The atrocity of war in Cambodia spits in the face of humanity. The Khmer Rouge gather together to enforce Pol Pot’s demented idea of forcing farmers to join communal farms under one leader’s bureaucratic control. Such an idea was tried and shown to be a failure by Mao in China. America supports Pol Pot’s genocidal attack on citizens who resisted Pol Pot’s forced indenture and relocation. 1.5 to 2 million Cambodians were murdered.
The Nixon/Kissinger administration supports Pol Pot in part because of their belief in the domino theory of communism (Vietnam, Cambodia, Laos, and Thailand would become communist if one became communist).
The irony of America’s support of Pol Pot is that Vietnam’s communist army, not America, liberates Cambodia from Pol Pot’s atrocity.
The Nixon/Kissinger policy of Pol Pot support is compounded by America’s decision to carpet bomb the southern route of the Ho Chi Minh trail. America’s hope is to interrupt the communist takeover of Vietnam. Of course, this is taken out of the context of a sincere belief in the domino theory of one country falling to communism leading to more countries falling to the same fate.
To some Americans, the support of Pol Pot is justified because communism did gain some level of control of Vietnam, Laos, Cambodia, and Thailand. What seems clear is the southern part of Vietnam, and all of Laos, Cambodia, and Thailand have endorsed a form of communism. However, all four countries show a level of economic competition and prosperity that suggests capitalist influence exists in every sector of the economy.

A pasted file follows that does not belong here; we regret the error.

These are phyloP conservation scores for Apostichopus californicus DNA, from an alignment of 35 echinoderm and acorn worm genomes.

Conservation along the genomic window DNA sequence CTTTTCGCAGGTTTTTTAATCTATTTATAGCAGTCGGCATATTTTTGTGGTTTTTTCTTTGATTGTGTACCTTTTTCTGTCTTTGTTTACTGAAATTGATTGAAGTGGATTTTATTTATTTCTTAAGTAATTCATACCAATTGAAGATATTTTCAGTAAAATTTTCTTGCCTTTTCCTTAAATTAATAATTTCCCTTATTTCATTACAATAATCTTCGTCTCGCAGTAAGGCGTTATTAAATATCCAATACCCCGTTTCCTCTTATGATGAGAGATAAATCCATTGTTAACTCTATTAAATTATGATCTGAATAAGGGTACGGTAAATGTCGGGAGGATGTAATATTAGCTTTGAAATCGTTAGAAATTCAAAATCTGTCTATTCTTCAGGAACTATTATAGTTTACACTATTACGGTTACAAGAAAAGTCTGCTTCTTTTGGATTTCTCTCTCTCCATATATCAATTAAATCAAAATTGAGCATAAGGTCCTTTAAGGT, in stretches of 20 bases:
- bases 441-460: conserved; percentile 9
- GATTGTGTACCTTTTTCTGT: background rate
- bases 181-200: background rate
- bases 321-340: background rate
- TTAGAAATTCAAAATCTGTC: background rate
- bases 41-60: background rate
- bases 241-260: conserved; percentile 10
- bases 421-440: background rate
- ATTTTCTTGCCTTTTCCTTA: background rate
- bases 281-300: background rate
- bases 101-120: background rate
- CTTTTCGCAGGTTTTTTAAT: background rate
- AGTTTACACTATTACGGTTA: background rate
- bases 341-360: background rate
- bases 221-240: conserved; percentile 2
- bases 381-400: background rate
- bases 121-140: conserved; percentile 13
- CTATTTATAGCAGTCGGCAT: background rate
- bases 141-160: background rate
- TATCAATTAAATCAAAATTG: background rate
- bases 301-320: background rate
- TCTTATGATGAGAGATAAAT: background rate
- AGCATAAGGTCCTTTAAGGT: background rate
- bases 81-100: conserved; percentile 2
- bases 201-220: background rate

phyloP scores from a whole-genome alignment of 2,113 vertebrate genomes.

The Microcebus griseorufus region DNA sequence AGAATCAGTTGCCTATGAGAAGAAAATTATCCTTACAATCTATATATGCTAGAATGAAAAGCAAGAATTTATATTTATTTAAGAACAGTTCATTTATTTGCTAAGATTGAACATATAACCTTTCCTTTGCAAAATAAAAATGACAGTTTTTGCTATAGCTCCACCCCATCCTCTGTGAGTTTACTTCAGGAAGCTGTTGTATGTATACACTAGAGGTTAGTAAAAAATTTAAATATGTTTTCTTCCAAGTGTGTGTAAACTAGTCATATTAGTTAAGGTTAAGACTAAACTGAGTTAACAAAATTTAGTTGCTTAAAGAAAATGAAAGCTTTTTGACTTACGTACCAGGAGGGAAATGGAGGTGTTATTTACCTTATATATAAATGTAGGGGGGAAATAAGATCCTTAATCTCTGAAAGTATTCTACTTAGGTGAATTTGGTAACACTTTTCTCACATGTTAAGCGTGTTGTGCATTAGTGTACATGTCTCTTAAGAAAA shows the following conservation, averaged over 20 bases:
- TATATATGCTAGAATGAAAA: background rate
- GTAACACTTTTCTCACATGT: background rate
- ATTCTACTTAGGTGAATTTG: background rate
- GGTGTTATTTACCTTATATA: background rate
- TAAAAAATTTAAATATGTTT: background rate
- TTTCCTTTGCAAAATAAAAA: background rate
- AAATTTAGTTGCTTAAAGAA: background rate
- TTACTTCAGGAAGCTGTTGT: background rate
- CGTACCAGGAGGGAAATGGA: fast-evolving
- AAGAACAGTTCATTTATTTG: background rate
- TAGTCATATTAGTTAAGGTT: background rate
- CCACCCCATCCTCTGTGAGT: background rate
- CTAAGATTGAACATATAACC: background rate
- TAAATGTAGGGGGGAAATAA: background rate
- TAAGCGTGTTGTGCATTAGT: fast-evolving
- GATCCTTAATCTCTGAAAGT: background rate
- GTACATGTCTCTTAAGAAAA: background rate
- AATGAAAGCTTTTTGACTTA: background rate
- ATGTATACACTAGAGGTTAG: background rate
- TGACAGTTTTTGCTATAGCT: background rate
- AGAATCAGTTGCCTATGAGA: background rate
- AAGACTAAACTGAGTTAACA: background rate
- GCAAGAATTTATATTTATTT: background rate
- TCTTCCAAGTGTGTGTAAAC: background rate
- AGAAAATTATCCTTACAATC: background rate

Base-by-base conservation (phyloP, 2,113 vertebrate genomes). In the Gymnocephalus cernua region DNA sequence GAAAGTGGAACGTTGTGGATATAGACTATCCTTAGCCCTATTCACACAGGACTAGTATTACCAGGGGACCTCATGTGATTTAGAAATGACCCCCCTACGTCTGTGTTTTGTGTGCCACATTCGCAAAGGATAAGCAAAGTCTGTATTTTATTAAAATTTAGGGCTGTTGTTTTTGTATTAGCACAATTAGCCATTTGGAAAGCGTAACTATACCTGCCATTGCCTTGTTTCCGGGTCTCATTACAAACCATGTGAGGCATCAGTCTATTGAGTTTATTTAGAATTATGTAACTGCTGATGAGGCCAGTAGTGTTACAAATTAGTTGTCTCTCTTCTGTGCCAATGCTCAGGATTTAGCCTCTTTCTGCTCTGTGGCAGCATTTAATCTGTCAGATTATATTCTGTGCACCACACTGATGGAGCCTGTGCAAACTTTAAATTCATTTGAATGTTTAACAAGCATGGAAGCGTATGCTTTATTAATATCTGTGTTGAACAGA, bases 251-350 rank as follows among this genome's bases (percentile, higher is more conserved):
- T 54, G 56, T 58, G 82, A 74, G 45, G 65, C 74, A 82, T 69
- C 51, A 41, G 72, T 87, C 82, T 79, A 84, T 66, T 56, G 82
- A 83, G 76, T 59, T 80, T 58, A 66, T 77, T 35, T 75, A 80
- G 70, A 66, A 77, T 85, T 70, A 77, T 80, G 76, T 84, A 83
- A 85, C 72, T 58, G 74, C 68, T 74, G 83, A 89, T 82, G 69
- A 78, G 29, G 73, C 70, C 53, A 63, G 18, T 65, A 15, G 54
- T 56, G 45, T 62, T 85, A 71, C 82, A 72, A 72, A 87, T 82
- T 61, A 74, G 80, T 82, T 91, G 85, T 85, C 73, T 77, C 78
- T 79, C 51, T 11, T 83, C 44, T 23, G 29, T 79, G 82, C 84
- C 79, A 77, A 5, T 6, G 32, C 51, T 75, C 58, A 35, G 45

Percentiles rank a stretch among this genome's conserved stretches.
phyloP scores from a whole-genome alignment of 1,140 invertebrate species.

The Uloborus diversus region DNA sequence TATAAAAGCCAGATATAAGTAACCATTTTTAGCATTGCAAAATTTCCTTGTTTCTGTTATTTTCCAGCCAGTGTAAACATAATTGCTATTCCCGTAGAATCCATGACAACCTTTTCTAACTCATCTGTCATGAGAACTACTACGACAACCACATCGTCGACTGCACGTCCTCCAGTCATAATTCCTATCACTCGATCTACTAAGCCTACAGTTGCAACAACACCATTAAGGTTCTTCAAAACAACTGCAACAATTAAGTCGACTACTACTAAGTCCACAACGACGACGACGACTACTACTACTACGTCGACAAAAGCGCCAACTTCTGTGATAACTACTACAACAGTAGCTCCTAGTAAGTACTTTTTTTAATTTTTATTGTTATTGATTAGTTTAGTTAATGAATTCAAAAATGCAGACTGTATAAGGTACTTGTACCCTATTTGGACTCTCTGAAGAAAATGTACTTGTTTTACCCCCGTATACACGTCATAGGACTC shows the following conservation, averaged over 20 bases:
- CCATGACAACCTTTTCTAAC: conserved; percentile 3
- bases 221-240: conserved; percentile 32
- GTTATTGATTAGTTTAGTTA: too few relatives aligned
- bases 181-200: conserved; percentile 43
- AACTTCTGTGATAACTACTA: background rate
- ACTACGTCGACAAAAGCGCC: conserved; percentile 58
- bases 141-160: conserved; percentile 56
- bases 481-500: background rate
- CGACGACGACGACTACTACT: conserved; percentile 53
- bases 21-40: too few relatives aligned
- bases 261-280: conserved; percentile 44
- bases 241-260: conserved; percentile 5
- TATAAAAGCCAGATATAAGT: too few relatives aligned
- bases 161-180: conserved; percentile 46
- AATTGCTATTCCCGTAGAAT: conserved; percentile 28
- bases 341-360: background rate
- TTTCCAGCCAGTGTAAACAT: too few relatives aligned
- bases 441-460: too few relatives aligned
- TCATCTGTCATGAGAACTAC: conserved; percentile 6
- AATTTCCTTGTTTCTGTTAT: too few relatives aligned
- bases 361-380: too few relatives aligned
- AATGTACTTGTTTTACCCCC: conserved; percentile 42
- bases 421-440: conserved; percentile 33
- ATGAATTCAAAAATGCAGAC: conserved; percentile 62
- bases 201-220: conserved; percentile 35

No communist party in these four countries appear in complete control. All four governments seem more like a work in progress than an inevitable probability of either communism or democracy. Corruption is alleged in all four countries we visited but that is a refrain one hears in every form of government, including America.
A level of discontent is exhibited by a young college graduate in Thailand. He explains his ambition to become less controlled by government, with freedom of speech, and a right to pursue an independent career. Student protest is rising in Thailand.
The Hmong were recruited by the CIA during America’s Vietnam war. A few of the fighters were evacuated to American after the war, but many were left to fend for themselves. Laos is the least developed of the four countries visited on this trip. However, some small villages seem to have done well for their residents.
Our local guide suggests there is a threat to this rural life. An elevated train system has been built by China that crosses the river near this local community. China approached local residents with a proposal to relocate their village. China wishes to build a casino on their land for the entertainment of Chinese tourists.
On one of several village visits in Laos, we visit local artisans plying their trade.
Later, visiting the Cambodian “killing fields” one recognizes the atrocity citizens lived through. No thoughtful Cambodian would want to return to a Pol Pot authoritarian government. Cambodia’s monument to Pol Pot’s atrocity is a reminder of his misanthropic idea of an agricultural utopia.
The first two pictures are of a vertical tower filled with the skulls of the “killing field”, victims from Pol Pot’s reign of terror.